LAUNCH LA is proud to present Terra Incognita, a new exhibition by Bryan Ricci. Richly textured and brightly hued, Terra Incognita is an exploration of new territory in abstraction, coaxing the immaterial form of memory and time into the tangible universe of paint and canvas.
For Ricci, the process of applying paint "works as metaphor for the way memory is constructed". The bare canvas represents an actual lived experience, while each successive layer of paint represents a segment of time that has passed between the original incident and the present. As each layer of paint is applied, the original scene is more and more abstracted and distorted. The natural deterioration of memories takes its toll, and so too does the warping effect of the unconscious mind as it attempts to fill the gaps. As the emotional significance of the memory changes, so does the image - new details begin to accumulate over the first few layers as the detritus of each passing moment. When older details of Ricci's paintings are blotted out entirely by something new, it is as if a memory has been suppressed or altered to suit present circumstances. At the end of this process, we are left with nothing resembling the 'truth' of the moment far beneath the sculpted landscape of paint. We do however get an engaging piece of abstract art.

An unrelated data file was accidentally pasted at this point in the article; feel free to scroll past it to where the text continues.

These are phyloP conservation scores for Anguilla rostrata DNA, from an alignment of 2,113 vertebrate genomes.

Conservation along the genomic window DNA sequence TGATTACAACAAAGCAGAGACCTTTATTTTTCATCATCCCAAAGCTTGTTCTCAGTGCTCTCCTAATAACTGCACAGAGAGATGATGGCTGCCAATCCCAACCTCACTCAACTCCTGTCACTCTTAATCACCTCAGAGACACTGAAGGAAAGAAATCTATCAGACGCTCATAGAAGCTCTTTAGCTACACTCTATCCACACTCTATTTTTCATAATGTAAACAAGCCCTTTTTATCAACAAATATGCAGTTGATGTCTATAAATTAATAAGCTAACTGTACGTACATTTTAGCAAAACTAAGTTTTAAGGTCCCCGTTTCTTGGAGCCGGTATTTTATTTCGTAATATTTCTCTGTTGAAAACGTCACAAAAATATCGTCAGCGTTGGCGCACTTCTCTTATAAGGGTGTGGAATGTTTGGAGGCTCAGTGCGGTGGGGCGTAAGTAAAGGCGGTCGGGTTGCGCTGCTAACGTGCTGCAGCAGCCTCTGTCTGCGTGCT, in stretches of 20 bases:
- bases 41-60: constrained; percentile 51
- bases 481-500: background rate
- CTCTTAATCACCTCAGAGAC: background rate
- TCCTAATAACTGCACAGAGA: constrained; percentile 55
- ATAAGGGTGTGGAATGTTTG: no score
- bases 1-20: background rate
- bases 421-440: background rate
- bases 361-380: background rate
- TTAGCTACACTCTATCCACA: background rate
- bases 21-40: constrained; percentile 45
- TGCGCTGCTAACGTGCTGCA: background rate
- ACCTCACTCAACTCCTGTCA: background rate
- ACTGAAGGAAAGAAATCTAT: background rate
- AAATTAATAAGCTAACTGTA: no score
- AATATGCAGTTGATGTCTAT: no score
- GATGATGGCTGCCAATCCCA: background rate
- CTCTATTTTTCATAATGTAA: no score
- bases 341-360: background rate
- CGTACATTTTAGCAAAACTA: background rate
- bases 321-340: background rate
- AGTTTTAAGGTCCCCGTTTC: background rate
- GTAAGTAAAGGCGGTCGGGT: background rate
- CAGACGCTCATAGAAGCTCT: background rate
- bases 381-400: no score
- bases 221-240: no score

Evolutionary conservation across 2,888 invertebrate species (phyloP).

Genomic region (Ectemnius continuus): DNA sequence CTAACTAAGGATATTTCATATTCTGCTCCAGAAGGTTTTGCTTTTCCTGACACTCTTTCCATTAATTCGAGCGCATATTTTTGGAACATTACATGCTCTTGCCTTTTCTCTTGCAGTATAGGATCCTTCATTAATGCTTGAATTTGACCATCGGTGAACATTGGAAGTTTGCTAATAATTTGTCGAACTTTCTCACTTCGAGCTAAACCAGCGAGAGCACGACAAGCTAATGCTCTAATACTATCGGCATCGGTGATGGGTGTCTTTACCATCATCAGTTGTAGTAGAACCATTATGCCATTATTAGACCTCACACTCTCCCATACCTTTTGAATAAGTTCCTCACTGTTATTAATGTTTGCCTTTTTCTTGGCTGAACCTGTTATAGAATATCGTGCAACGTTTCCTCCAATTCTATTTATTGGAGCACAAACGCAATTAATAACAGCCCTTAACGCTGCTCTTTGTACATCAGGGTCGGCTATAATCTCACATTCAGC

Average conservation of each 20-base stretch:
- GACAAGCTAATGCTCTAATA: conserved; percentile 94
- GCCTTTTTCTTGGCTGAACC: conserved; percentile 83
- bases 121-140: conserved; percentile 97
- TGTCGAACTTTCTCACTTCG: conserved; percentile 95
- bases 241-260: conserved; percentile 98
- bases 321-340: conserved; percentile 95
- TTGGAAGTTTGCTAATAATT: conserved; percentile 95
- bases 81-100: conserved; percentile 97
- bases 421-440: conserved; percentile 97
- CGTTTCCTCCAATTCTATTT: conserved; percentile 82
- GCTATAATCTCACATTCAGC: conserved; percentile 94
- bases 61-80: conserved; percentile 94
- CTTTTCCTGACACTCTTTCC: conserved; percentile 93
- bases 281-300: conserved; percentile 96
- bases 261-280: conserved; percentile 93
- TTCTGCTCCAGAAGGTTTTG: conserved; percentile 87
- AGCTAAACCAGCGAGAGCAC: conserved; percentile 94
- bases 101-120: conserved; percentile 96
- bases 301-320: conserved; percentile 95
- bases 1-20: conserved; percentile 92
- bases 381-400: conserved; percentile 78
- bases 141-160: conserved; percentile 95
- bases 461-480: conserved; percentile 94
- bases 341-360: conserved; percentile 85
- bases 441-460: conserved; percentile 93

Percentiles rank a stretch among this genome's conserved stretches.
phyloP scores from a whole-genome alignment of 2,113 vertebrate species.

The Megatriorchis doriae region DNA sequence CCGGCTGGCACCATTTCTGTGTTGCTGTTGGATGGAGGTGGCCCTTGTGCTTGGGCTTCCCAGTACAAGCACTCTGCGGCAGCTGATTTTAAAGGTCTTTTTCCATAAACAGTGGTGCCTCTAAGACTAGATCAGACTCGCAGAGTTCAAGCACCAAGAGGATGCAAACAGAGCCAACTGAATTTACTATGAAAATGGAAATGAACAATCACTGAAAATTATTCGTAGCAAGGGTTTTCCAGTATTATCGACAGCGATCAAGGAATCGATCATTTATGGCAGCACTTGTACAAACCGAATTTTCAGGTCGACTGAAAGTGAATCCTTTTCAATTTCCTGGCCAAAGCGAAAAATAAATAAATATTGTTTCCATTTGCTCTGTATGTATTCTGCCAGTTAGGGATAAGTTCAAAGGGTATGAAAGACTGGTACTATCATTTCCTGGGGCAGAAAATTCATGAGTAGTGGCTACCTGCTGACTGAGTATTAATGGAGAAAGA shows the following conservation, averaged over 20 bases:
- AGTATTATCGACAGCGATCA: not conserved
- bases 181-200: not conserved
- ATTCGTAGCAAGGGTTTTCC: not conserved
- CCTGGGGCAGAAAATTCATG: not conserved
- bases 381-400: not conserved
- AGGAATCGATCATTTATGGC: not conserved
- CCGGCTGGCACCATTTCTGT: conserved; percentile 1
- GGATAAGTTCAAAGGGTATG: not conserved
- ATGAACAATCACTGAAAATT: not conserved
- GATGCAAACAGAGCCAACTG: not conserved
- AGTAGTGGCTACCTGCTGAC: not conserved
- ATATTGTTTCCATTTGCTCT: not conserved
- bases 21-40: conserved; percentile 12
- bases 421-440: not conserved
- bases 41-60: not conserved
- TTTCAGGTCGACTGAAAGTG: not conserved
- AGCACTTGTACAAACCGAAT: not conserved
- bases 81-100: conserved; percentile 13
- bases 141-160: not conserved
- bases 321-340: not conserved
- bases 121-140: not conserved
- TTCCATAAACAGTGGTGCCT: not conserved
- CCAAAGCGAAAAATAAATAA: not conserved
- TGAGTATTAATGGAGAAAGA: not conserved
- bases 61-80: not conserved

The paintings in Terra Incognita are as visually intriguing as they are conceptually rich. Some of Ricci's paintings bear a resemblance to the work of the Irish painter Jack B. Yeats - seemingly unintended shapes and figures emerge from the paint daubs as our mind searches out the familiar. These scenes could however also be extremes of perspective, like macro shots of Ricci's earlier pointillistic, figurative paintings or blurry satellite imagery of the surface of some uncharted world. The effect of each painting varies greatly: some are subdued in their choice of colours and orderly composition, while others are painted in broad swaths of paint and explode with the force and brilliance of big picture special effects.
More than Terra Incognita obscures the truth it reveals a fundamental fact: what has come and gone does not remain static, frozen as it was at the moment that we last perceived it - our memories are moving toward an unknown future.
Bryan Ricci graduated from the Purchase College School of Art and Design SUNY in 2000. He has since been exhibited widely across the United States in group and solo-shows, including his 2005 solo show A Closer Look, held at the Natural History Museum of Los Angeles. In 2006 his art appeared as part of an exhibit of American painters at the Insa Art Center in Seoul, South Korea. Bryan completed his MFA from OTIS College of Art and Design in 2012.